Thursday, 6 September 2012

How to use probability in genealogy - part 3

The third and final part in this series looks at the situation where the initial belief is high probability that Thomas Jefferson (TJ) was the father of the six children of Sally Hemings. Remember, the objective is to add a quantitative probabilistic overlay to the Genealogical Proof Standard so making it more transparent and convincing, beyond the textual reasoning presently employed.

This example draws on some of the evidence presented in the article "Sally Hemings's Children: A Genealogical Analysis of the Evidence" by Helen Leary published in the NGS Quarterly in September 2001.

Part 1 looked at the case where we started out believing it was unlikely TJ was the father. Part 2 was a middle probability case consistent with DNA findings. This part looks at the case were there is already a strong belief that TJ was the father of Sally Heming's children. The evidence for that might include the statement against Eston Hemings' entry on the 1870 census that "This is the son of Thomas Jefferson"

The prior probabilities ascribed to TJ is 95%, that of his relatives 3% and others 2%.

All the conditional probabilities from part 1 are retained.

In this case the posterior probability, after accounting for the striking similarity between TJ and Eston Hemings, is 99.37%, or extremely probable.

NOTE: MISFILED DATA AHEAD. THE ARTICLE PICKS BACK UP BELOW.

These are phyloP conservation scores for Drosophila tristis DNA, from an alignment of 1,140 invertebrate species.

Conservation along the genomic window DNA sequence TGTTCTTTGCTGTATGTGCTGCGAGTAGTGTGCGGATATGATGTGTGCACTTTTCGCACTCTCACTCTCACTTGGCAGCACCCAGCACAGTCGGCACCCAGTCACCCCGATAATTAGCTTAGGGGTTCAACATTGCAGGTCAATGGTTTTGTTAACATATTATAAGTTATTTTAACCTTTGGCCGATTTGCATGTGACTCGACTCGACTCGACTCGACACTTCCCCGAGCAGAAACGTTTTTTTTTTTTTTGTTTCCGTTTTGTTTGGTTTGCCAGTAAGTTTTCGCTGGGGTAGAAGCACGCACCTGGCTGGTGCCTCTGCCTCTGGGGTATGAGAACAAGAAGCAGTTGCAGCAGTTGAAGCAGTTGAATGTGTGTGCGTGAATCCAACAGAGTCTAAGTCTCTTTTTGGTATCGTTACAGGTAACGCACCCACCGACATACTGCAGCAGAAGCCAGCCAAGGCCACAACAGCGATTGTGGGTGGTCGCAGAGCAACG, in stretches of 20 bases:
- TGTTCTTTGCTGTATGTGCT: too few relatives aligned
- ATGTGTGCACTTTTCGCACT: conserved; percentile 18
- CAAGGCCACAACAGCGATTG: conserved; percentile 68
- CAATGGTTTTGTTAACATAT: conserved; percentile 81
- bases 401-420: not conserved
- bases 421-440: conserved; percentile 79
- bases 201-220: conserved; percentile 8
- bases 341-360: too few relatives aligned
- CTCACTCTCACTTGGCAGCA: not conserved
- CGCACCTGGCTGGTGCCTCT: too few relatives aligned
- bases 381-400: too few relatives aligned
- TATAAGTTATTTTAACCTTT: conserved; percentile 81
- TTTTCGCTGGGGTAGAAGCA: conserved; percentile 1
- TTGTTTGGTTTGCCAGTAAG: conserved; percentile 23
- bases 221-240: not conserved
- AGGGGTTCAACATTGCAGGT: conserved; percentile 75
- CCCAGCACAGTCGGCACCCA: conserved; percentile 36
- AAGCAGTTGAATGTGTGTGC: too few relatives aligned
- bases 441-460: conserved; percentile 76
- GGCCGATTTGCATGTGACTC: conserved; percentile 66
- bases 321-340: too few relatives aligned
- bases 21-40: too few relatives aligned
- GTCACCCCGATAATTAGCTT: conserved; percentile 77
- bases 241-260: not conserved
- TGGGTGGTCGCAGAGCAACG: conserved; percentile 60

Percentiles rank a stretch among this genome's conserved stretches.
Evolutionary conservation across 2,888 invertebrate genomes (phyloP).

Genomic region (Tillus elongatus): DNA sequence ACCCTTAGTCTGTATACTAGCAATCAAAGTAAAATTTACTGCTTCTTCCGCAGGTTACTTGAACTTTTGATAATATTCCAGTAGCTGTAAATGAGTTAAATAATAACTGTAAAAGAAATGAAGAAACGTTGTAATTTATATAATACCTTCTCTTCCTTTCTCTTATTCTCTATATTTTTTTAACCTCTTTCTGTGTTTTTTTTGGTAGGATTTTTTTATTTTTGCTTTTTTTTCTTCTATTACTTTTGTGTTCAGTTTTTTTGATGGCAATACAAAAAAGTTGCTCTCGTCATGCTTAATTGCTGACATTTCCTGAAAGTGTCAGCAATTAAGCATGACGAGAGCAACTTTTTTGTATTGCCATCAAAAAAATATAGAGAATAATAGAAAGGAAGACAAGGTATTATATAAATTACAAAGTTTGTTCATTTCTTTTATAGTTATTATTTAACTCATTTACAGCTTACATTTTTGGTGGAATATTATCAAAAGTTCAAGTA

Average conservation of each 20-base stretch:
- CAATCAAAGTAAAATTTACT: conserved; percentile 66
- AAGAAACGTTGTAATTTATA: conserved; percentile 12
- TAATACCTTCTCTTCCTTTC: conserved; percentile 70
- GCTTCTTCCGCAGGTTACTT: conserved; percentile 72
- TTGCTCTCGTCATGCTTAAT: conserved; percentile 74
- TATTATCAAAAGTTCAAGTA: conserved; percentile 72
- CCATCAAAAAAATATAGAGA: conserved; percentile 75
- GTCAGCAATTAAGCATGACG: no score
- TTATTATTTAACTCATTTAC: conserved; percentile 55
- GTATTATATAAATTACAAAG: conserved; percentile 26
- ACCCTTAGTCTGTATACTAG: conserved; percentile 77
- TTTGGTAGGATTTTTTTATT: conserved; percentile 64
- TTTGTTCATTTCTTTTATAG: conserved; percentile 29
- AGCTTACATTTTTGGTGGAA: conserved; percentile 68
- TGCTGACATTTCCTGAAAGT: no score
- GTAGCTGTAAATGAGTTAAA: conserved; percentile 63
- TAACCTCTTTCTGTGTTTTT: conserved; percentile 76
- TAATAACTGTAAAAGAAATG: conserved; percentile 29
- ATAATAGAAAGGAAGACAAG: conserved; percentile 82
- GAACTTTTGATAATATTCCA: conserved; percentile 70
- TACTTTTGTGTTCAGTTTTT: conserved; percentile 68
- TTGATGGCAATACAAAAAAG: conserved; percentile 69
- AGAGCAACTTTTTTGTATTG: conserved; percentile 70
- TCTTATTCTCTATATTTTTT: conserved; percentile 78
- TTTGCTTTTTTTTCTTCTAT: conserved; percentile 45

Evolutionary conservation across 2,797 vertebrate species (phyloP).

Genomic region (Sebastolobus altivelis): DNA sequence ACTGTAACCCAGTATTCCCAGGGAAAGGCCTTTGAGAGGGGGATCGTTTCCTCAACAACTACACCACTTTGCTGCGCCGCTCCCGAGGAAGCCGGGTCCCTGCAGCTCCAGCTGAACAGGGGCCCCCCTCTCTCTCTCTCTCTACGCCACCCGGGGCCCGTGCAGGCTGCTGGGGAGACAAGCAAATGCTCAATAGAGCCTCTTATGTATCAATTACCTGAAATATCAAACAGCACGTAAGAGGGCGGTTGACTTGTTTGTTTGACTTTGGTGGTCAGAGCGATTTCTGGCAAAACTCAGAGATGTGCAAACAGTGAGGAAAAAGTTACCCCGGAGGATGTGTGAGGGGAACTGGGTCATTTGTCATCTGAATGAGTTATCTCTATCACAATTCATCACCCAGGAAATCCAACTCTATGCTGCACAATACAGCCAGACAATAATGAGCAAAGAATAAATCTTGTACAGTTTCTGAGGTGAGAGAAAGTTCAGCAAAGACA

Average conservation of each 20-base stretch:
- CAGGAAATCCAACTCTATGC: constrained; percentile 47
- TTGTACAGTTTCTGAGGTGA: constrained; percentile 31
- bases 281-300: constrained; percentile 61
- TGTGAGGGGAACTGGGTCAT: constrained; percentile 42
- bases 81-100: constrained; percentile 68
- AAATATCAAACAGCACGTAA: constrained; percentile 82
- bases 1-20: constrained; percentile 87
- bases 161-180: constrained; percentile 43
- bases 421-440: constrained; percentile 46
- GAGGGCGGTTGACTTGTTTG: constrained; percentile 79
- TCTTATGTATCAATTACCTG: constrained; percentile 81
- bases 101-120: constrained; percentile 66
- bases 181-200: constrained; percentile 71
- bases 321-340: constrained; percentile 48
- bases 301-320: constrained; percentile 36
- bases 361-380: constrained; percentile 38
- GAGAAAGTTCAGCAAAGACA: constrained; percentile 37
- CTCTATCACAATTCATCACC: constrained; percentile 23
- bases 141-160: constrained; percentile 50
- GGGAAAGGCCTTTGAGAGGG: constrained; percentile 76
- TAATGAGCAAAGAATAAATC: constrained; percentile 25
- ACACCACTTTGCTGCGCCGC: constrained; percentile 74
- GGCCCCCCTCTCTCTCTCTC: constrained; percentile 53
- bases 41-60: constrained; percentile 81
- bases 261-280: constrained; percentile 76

Adding in the coincidence between the times of Sally Heming's conceptions and  TJ residence at Montecello increases the probability of TJ being the father to 99.99%, still extremely probable but verging on virtually certain.

Even this 99.99% does not meet the Genealogical Proof Standard. To do so would require looking at each element of the evidence covered in Leary's article. That's quite viable, although assessing the conditional probabilities may lead to healthy debate. You may wish to continue the analysis on this third case adding on the relative's and supporter's opinions (recognizing these may have been expressed with the aim of protecting TJ's reputation) and DNA evidence used as the basis for prior probabilities in the first two parts as conditional probabilities. If you do so, you'll find the probability that TJ was the father decreases a few 100ths of a percentage point.

It takes some slam dunk evidence against TJ being the father to reverse the odds. There is little point in going to the effort to examine additional evidence that does not have the potential to do so, even if that would be necessary for the GPS.

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